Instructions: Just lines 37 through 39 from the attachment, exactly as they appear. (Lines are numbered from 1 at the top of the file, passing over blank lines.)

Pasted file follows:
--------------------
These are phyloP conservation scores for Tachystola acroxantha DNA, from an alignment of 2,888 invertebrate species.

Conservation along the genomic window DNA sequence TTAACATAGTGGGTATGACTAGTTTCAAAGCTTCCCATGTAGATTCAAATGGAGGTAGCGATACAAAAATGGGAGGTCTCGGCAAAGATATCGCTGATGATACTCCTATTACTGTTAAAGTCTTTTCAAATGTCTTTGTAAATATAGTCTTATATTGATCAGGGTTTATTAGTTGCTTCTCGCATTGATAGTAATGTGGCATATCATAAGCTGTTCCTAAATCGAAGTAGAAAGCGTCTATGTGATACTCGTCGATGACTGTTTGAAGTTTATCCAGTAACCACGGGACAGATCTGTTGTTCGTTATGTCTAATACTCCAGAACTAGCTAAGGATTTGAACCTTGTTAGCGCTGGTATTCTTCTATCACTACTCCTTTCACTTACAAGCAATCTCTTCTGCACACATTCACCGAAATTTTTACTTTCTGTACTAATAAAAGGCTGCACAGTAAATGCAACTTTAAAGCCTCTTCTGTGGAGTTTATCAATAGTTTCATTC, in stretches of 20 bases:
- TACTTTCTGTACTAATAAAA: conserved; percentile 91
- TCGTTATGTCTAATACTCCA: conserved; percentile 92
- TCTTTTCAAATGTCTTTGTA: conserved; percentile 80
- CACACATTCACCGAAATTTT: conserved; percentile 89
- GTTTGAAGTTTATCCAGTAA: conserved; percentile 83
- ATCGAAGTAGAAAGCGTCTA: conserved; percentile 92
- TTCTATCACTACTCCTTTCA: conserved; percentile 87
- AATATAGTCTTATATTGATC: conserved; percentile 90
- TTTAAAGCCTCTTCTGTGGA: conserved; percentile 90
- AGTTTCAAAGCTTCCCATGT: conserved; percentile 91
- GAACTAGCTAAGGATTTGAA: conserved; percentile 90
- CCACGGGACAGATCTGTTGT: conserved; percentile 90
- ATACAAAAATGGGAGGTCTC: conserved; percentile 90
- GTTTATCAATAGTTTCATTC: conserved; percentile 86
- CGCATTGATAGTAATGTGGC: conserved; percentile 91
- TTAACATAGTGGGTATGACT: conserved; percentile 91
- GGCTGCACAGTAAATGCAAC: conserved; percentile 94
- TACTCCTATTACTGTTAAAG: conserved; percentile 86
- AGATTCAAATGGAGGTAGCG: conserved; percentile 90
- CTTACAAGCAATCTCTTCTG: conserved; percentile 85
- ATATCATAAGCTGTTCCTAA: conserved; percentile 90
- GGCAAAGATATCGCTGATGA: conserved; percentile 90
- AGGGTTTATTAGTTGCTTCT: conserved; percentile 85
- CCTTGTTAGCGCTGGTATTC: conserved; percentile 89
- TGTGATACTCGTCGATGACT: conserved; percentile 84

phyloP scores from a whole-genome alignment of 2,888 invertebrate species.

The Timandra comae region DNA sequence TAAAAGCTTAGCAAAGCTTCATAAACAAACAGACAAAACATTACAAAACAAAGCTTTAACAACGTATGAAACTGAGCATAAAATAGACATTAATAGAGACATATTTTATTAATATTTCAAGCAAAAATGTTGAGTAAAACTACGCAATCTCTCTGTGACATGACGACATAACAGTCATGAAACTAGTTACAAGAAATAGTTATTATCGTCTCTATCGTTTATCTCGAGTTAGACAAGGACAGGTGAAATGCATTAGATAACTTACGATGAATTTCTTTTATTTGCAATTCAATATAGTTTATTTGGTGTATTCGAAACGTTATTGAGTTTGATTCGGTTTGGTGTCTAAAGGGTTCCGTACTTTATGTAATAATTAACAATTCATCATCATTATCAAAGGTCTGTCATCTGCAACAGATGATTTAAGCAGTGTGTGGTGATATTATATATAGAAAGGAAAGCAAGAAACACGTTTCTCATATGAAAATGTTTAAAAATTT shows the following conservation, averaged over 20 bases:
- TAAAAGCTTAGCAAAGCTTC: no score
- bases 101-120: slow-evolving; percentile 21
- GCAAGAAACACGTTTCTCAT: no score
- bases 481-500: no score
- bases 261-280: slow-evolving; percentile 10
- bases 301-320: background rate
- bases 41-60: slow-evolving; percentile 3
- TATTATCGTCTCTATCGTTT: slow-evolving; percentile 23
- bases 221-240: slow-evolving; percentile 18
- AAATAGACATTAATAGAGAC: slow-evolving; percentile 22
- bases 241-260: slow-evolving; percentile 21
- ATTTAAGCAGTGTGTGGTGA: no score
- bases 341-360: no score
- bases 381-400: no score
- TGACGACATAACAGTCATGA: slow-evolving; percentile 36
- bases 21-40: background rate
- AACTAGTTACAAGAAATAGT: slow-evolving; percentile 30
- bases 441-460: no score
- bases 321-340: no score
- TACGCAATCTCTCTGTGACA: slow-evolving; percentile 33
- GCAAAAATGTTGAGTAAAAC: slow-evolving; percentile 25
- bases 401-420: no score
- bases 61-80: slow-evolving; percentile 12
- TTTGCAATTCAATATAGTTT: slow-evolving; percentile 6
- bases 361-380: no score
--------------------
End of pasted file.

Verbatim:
- TATTATCGTCTCTATCGTTT: slow-evolving; percentile 23
- bases 221-240: slow-evolving; percentile 18
- AAATAGACATTAATAGAGAC: slow-evolving; percentile 22